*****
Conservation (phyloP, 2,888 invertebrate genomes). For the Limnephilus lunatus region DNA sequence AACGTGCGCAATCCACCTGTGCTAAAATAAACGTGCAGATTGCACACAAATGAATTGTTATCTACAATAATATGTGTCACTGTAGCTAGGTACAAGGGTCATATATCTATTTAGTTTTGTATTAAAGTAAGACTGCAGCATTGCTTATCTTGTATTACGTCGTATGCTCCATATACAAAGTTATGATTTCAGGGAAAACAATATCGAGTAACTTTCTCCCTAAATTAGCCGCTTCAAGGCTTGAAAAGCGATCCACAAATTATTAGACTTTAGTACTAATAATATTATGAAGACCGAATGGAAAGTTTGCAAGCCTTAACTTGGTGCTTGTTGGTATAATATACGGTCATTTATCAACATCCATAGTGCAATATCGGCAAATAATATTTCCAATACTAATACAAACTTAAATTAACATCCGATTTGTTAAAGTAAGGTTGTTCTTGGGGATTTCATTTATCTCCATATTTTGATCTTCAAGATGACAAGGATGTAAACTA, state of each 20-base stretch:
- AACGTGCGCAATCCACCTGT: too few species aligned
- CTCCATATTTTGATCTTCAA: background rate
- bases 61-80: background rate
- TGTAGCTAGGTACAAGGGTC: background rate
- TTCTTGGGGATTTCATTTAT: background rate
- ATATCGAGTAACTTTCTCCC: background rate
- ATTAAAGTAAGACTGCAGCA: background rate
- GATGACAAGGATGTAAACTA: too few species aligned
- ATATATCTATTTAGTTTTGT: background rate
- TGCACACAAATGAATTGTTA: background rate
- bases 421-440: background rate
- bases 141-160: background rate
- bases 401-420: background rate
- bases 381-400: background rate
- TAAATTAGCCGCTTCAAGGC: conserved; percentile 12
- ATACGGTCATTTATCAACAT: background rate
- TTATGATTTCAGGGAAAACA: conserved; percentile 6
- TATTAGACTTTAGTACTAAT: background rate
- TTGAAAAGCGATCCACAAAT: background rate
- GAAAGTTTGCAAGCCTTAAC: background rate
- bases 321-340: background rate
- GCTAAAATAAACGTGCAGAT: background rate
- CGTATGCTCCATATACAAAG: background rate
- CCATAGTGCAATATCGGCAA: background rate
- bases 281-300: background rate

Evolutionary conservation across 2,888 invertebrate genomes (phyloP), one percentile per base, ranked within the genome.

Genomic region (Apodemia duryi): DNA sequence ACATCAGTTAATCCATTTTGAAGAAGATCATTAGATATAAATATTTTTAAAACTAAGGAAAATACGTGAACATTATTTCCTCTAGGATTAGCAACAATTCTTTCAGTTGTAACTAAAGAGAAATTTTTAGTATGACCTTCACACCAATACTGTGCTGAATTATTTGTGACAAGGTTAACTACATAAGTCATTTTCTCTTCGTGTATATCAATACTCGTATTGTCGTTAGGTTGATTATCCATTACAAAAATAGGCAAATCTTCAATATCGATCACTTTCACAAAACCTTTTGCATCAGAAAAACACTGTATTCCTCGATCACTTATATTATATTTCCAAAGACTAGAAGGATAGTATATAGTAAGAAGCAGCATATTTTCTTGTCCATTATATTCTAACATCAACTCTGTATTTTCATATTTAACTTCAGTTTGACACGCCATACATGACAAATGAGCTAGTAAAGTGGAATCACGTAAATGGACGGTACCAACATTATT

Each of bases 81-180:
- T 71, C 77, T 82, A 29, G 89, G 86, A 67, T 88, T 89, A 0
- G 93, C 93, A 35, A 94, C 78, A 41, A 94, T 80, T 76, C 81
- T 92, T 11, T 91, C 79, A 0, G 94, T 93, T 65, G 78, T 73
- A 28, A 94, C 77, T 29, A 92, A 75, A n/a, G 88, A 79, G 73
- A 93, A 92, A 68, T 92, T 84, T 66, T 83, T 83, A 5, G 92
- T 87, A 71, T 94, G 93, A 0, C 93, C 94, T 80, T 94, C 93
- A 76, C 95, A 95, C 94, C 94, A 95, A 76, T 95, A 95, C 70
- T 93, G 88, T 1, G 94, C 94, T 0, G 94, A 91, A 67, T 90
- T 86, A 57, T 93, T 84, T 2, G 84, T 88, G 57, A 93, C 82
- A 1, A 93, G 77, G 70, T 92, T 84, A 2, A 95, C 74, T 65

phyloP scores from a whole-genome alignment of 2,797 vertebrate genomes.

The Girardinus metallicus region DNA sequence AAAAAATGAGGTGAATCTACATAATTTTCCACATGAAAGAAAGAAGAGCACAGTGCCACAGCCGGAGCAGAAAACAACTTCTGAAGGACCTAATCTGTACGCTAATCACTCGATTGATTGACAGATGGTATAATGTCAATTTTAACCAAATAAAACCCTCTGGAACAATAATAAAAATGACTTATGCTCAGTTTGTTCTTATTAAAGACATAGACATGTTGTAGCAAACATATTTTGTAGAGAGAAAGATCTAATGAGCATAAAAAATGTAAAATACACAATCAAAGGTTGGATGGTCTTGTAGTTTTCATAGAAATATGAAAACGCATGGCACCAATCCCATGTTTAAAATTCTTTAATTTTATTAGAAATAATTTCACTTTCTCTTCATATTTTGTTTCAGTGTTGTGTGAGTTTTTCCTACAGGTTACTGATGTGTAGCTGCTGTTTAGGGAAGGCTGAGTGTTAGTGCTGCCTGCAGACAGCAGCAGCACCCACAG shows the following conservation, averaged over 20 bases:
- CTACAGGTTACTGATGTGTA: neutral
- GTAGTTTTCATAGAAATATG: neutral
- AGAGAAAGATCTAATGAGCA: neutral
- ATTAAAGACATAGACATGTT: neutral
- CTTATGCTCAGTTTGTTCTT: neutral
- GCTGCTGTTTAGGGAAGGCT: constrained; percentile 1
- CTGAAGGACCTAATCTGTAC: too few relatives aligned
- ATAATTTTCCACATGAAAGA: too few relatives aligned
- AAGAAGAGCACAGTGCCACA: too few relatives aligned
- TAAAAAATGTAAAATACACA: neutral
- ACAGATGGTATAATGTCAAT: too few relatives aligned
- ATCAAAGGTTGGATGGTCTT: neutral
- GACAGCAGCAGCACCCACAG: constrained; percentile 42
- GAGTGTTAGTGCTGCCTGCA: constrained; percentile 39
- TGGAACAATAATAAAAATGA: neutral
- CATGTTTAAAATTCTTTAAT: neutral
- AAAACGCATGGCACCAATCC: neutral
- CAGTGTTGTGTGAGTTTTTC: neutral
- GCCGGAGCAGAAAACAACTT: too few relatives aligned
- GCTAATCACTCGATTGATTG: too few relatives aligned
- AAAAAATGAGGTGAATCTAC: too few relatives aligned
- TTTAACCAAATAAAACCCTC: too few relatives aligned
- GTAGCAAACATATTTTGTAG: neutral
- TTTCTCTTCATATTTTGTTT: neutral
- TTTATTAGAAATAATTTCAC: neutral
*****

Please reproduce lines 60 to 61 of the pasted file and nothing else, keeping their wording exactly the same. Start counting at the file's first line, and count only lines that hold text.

- GCCGGAGCAGAAAACAACTT: too few relatives aligned
- GCTAATCACTCGATTGATTG: too few relatives aligned